6. SiFive HiFive Unleashed Hardware Deployment¶
6.1. Building Keystone¶
Building for the HiFive is straight-forward. First, clone the Keystone repository in the manager instance.
git clone https://github.com/keystone-enclave/keystone
Follow Setup to setup the repository.
After you setup the repository, you can run the following commands to build Keystone.
mkdir <build directory> cd <build directory> cmake .. -DLINUX_SIFIVE=y make make image
CMake with the flag
-DLINUX_SIFIVE=y will automatically generate Makefiles to build
SiFive-compatible Linux and SM.
This includes some patches for DTB compatibility.
Also, the build will forcibly use initramfs for a simpler deployment.
Once you have built the image, you will see
sm.build/platform/generic/firmware/ under your
make image will also generate
sm.build/platform/generic/firmware/fw_payload.bin under your build directory.
This is the file that you want to reflash the SD card with.
You can also boot QEMU machine with the image using
6.2. Setting up the HiFive¶
6.2.1. Setup Bootloader¶
First, you will need to get a working custom first-stage bootloader (FSBL) working on your board. This will require creating a new partition on your SD card as well as setting the MSEL2 dipswitch. See https://github.com/sifive/freedom-u540-c000-bootloader/issues/9#issuecomment-424162283 for details.
For the bootloader itself, you’ll need to build our copy of the bootloader: https://github.com/keystone-enclave/freedom-u540-c000-bootloader .
Make sure to flash this to the right partition type (see github thread or example script below).
6.2.2. Load Linux Image¶
The hifive build process generates a bbl.bin in
<build directory>/sm.build/platform/generic/firmware/fw_payload.bin`. Flash this to the Linux partition on the
card. (Note that this is a relocated version of the bbl binary used
6.2.3. Example loading script¶
This is an example of a script to load the FSBL and BBL into a card for use on the HiFive. Be careful as this will repartition the target disk!
You only need to reprogram the FSBL when modifying the first-stage bootloader itself. (Likely never)
#!/bin/bash set -e # Relevant partition type codes BBL=2E54B353-1271-4842-806F-E436D6AF6985 LINUX=0FC63DAF-8483-4772-8E79-3D69D8477DE4 FSBL=5B193300-FC78-40CD-8002-E86C45580B47 MKE2FS=mke2fs DISK=$1 echo "Operating on $DISK" test -b $DISK echo "$DISK exists, paritioning..." # Configure the partitions on the disk. # NOTE: The block ranges given here are for the 8GB card we are using # You may wish to use different partition sizes. sgdisk --clear \ --new=1:2048:67583 --change-name=1:bootloader --typecode=1:$BBL \ --new=2:264192: --change-name=2:root --typecode=2:$LINUX \ --new=3:67584:69631 --change-name=3:siv-fsbl --typecode=3:$FSBL \ $DISK sleep 1 PART_BBL=$DISK"1" PART_LINUX=$DISK"2" PART_FSBL=$DISK"4" echo "COPYING BBL to $PART_BBL" test -b $PART_BBL dd if=bbl.bin of=$PART_BBL bs=4096 echo "Copy done" echo "COPYING FSBL to $PART_FSBL" test -b $PART_FSBL $MKE2FS -t ext3 $PART_FSBL dd if=fsbl.bin of=$PART_FSBL bs=1024 echo "Copy done"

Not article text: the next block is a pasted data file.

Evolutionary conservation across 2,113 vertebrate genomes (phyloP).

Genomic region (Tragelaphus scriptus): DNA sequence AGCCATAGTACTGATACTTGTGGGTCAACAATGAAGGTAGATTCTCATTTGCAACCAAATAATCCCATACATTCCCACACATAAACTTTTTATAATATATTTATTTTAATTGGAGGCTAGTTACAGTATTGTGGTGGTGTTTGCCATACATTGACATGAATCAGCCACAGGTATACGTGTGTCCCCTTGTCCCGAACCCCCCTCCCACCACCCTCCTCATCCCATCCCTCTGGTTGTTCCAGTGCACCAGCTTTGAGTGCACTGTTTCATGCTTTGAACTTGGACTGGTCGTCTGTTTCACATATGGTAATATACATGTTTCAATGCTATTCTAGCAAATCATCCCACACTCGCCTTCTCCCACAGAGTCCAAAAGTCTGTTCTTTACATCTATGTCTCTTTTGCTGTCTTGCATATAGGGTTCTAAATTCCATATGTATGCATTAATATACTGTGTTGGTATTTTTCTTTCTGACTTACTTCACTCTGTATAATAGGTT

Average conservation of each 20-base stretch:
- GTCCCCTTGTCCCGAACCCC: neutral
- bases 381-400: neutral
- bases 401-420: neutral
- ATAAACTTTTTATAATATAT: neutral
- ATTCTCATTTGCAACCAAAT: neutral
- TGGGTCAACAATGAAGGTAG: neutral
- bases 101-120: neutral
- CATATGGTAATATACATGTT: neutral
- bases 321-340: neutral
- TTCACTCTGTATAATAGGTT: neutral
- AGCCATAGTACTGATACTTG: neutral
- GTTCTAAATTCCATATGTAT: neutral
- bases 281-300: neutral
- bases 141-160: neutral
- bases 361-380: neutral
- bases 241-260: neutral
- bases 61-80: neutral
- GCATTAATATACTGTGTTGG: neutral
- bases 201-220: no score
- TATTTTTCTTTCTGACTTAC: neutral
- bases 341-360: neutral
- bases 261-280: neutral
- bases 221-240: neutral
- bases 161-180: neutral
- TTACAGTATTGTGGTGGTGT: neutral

6.3. Running on the HiFive¶
The needed driver, bins, etc are included in the buildroot image. You can always use buildroot overlay to add more files to the base image.
Generally, we also suggest
scp ing the files to the board after boot.
6.3.1. Setup network¶
Attach to the serial console on the HiFive board.
Boot the HiFive with the custom FSBL/Linux as described above.
Once booted, setup the network such that you can connect to it from your development machine. (Either a local network or a simple unmanaged switch is suggested)
6.3.2. Run binaries¶
Insert the Keystone driver, and run whatever test binaries you wish.
insmod keystone-driver.ko ./tests/tests.ke